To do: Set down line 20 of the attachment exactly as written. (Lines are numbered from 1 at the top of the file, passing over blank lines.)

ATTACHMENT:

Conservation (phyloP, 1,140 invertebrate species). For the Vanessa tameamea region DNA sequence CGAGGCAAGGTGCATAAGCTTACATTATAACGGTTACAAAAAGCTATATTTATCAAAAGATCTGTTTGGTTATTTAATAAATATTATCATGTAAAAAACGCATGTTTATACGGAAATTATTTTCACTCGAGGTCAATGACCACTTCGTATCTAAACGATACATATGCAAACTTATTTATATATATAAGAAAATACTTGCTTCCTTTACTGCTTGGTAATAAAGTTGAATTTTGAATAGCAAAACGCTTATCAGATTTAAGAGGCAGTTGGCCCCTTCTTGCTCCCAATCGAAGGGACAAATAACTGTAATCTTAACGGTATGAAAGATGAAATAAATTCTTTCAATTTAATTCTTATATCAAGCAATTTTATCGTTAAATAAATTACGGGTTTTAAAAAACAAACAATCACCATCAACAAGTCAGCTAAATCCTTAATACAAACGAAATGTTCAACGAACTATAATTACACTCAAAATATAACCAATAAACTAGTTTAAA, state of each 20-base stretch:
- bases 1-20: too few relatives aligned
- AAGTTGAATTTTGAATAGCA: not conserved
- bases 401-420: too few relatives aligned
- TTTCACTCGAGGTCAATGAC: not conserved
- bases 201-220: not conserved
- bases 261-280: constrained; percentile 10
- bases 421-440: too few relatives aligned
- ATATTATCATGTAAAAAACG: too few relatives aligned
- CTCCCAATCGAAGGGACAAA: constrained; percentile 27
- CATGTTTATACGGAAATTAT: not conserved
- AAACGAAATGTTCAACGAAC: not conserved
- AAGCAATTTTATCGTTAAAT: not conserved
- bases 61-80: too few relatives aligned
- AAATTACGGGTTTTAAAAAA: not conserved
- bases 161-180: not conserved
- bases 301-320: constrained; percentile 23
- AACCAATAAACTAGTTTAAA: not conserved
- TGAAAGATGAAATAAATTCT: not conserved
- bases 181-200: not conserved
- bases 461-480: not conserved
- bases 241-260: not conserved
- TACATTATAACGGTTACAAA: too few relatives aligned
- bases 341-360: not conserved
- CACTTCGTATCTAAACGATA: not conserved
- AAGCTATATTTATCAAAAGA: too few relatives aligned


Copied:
- bases 181-200: not conserved